Gateway has unveiled phase one of its $7 million capital campaign. Plans to raise $3.6 million for phase one of the campaign were announced in February during a groundbreaking ceremony held at its Stockton Street campus. This is the first time the organization has launched a capital campaign.
Phase one involves construction of a new 12,850-square-foot Outpatient Clinic, which will house counselors and case management offices, medication-assisted treatment as well as group meeting rooms. Administrative offices at Gateway’s Stockton Street location will relocate to the second floor of the new outpatient building, thus freeing up 40 additional rooms for transitional housing for patients. Construction of the new building will provide valuable space to Gateway patients with nowhere to go after treatment and enable the organization to greatly increase its services throughout Northeast Florida. Phase one will also involve complete renovation of 108 rooms at the Stockton Street campus.
The Florida Times-Union recently published an article about the capital campaign and what it means for the Jacksonville community. To read the full article visit, http://bit.ly/1XQZQtk.
April is National Child Abuse Prevention Month. This month and throughout the year, Gateway encourages all individuals and organizations to play a role in making Northeast Florida a better place for children and families. By ensuring that parents have the knowledge, skills and resources they need to care for their children, we can help prevent child abuse and neglect by making meaningful connections with children, youth and families in our communities.
Research shows that protective factors are present in healthy families. Promoting these factors is among the most effective ways to reduce the risk of child abuse and neglect. They are:
- Nurturing and attachment
- Knowledge of parenting and of child and youth development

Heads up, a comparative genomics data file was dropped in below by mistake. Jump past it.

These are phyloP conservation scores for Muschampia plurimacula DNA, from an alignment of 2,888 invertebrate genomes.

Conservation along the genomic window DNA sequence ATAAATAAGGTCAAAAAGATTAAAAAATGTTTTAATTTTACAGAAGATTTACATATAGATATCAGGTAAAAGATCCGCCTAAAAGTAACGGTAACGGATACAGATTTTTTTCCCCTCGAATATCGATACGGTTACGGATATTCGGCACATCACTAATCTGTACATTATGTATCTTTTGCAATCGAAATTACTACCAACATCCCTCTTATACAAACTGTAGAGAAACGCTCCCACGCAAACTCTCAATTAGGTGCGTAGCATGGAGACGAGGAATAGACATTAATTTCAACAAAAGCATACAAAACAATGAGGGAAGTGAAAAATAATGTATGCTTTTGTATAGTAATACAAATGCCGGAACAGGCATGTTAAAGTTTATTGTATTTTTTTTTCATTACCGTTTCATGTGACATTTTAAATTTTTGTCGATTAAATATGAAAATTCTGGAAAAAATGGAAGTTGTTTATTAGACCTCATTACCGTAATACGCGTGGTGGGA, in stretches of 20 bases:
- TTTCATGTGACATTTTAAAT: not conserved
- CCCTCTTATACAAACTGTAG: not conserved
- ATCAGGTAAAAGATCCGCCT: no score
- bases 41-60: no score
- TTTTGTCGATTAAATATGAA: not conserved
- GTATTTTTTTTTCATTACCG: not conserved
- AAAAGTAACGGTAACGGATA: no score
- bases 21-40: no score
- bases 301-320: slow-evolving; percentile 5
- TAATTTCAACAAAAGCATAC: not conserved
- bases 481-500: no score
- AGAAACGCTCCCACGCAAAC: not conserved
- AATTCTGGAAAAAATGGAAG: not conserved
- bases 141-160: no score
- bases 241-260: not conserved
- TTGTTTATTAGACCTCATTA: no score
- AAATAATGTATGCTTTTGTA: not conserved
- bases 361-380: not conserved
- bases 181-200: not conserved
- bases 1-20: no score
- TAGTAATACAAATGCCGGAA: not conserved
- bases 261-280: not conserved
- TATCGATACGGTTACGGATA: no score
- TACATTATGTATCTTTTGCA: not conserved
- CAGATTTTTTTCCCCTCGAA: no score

- Parental resilience
- Social connections
- Concrete supports for parents
- Social and emotional competence of children
Gateway is showing its support for our nation’s children by displaying blue pinwheels – the national symbol for the great childhoods all children deserve because our children are our future.
In support of these efforts, the U.S. Department of Health and Human Services’ Children’s Bureau, Office on Child Abuse and Neglect, its Child Welfare Information Gateway, the FRIENDS National Center for Community-Based Child Abuse Prevention and over 30 National Prevention Partners have created 2016 Prevention Resource Guide: Building Community, Building Hope. The resource guide, designed for service providers who work throughout the community to strengthen families, is available online at https://childwelfare.com/topics/preventing/preventionmonth/resource-guide/
Throughout the month of April, celebrate the lives you touch and those who have touched yours by honoring them with a pinwheel.
6th Annual Flavor of Jacksonville benefiting Gateway—Steps to Recovery
Saturday, September 23, 2017; 6 p.m. to 9 p.m.
WJCT Studios, 100 Festival Park Ave. (32202)
Tickets: $75 individual; $125 couple; $750 table for 10 guests.
About the 6th Annual Flavor of Jacksonville
Flavor of Jacksonville is Gateway’s annual fundraising event showcasing the diversity of Jacksonville’s culinary scene. This year’s event will include a delicious array of food provided by LongHorn Steakhouse complemented with live music, dancing and entertainment from The Chris Thomas Band, drawing prizes and more!
Proceeds raised from this event will help support Gateway’s second phase of the capital campaign that will include renovations of three older buildings containing 108 rooms used for recovery housing. Forty of the 108 rooms will be designated as Transitional Recovery Housing with Supportive Services. This much needed housing will serve up to 80 new individuals, or mothers/fathers with children, when completed in fall 2017.
We hope you will join us for an exciting evening of food and entertainment! Attire for the event is casual.
For more information, visit www.jaxflavor.com.